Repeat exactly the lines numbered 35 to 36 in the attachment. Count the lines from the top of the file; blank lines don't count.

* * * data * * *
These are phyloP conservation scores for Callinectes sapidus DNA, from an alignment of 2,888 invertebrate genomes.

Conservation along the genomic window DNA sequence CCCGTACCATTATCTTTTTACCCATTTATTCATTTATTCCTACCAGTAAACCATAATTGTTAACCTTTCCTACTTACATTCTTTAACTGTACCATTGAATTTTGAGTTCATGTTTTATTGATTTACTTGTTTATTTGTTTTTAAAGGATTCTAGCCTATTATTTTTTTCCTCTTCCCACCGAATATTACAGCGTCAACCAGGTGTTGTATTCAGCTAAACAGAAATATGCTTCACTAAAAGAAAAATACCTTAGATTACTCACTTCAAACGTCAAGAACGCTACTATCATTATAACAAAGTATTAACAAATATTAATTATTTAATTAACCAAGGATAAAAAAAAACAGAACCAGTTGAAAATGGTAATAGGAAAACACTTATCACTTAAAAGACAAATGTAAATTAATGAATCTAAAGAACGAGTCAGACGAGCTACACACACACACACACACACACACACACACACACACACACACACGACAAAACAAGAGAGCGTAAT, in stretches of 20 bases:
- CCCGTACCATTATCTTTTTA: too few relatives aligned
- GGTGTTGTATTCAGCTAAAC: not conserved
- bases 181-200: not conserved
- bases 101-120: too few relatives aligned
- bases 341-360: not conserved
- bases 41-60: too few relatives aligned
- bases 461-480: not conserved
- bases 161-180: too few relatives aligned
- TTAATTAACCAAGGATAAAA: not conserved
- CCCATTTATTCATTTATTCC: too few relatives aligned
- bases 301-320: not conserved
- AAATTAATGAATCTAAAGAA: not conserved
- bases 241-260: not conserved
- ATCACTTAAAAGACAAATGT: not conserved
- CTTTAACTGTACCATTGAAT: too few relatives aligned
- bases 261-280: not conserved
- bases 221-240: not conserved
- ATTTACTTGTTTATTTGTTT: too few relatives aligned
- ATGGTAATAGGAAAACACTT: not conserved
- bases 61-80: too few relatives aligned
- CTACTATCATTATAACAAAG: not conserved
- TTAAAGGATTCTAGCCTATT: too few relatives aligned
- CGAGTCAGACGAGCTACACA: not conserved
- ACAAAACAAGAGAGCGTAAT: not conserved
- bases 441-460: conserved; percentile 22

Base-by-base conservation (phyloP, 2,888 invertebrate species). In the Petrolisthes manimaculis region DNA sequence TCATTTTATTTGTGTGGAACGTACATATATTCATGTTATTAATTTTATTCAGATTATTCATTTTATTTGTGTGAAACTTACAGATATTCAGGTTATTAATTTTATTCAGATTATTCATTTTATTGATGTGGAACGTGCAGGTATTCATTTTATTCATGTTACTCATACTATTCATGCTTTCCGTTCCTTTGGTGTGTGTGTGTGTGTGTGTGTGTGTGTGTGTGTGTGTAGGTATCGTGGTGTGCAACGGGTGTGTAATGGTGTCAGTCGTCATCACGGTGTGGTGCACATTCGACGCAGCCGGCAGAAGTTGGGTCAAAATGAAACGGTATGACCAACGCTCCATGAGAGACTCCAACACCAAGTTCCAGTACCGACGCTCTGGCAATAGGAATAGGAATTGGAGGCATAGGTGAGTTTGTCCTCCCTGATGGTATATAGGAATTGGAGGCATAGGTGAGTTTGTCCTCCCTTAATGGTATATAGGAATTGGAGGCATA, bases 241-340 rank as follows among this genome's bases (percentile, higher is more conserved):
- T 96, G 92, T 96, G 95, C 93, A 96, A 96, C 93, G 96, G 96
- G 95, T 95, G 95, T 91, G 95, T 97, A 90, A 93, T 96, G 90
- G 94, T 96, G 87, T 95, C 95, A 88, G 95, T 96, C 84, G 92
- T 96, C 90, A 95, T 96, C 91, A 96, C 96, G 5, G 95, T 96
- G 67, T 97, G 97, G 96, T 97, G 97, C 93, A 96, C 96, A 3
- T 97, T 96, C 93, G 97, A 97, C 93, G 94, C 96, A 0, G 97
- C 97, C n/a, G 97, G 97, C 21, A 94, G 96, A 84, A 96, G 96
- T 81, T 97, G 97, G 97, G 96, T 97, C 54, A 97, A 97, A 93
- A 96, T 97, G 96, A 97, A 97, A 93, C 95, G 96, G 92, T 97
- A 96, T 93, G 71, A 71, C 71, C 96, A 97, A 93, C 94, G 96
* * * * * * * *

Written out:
- C 97, C n/a, G 97, G 97, C 21, A 94, G 96, A 84, A 96, G 96
- T 81, T 97, G 97, G 97, G 96, T 97, C 54, A 97, A 97, A 93